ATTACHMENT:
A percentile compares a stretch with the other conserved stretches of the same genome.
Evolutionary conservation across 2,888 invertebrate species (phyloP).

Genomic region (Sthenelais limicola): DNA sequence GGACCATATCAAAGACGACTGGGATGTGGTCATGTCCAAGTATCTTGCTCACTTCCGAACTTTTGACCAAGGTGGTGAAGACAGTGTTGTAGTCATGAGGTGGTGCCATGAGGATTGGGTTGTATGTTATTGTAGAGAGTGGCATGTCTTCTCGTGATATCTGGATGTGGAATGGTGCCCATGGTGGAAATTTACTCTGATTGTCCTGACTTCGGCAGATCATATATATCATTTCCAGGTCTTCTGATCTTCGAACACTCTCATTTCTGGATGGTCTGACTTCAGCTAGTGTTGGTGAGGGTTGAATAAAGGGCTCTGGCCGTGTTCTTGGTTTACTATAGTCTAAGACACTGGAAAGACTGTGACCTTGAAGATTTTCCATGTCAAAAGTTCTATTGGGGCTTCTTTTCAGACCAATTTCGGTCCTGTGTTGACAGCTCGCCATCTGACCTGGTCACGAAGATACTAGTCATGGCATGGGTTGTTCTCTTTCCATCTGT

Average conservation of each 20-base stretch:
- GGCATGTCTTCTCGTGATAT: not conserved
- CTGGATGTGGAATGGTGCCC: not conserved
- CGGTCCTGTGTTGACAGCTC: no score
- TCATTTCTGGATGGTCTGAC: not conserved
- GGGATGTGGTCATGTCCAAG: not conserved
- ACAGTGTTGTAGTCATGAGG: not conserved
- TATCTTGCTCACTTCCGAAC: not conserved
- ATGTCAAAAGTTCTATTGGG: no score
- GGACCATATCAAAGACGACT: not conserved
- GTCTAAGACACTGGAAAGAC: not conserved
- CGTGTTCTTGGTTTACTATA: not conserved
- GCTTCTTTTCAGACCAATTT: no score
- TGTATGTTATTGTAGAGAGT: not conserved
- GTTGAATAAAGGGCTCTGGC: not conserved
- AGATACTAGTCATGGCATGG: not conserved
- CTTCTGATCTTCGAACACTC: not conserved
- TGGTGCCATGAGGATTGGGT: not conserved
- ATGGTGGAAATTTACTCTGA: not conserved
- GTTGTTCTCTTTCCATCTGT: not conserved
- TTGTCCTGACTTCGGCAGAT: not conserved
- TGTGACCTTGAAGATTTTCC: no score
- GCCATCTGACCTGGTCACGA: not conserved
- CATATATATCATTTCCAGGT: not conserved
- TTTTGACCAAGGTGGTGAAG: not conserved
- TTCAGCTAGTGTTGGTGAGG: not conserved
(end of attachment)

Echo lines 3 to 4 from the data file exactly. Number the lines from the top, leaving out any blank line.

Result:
Genomic region (Sthenelais limicola): DNA sequence GGACCATATCAAAGACGACTGGGATGTGGTCATGTCCAAGTATCTTGCTCACTTCCGAACTTTTGACCAAGGTGGTGAAGACAGTGTTGTAGTCATGAGGTGGTGCCATGAGGATTGGGTTGTATGTTATTGTAGAGAGTGGCATGTCTTCTCGTGATATCTGGATGTGGAATGGTGCCCATGGTGGAAATTTACTCTGATTGTCCTGACTTCGGCAGATCATATATATCATTTCCAGGTCTTCTGATCTTCGAACACTCTCATTTCTGGATGGTCTGACTTCAGCTAGTGTTGGTGAGGGTTGAATAAAGGGCTCTGGCCGTGTTCTTGGTTTACTATAGTCTAAGACACTGGAAAGACTGTGACCTTGAAGATTTTCCATGTCAAAAGTTCTATTGGGGCTTCTTTTCAGACCAATTTCGGTCCTGTGTTGACAGCTCGCCATCTGACCTGGTCACGAAGATACTAGTCATGGCATGGGTTGTTCTCTTTCCATCTGT

Average conservation of each 20-base stretch: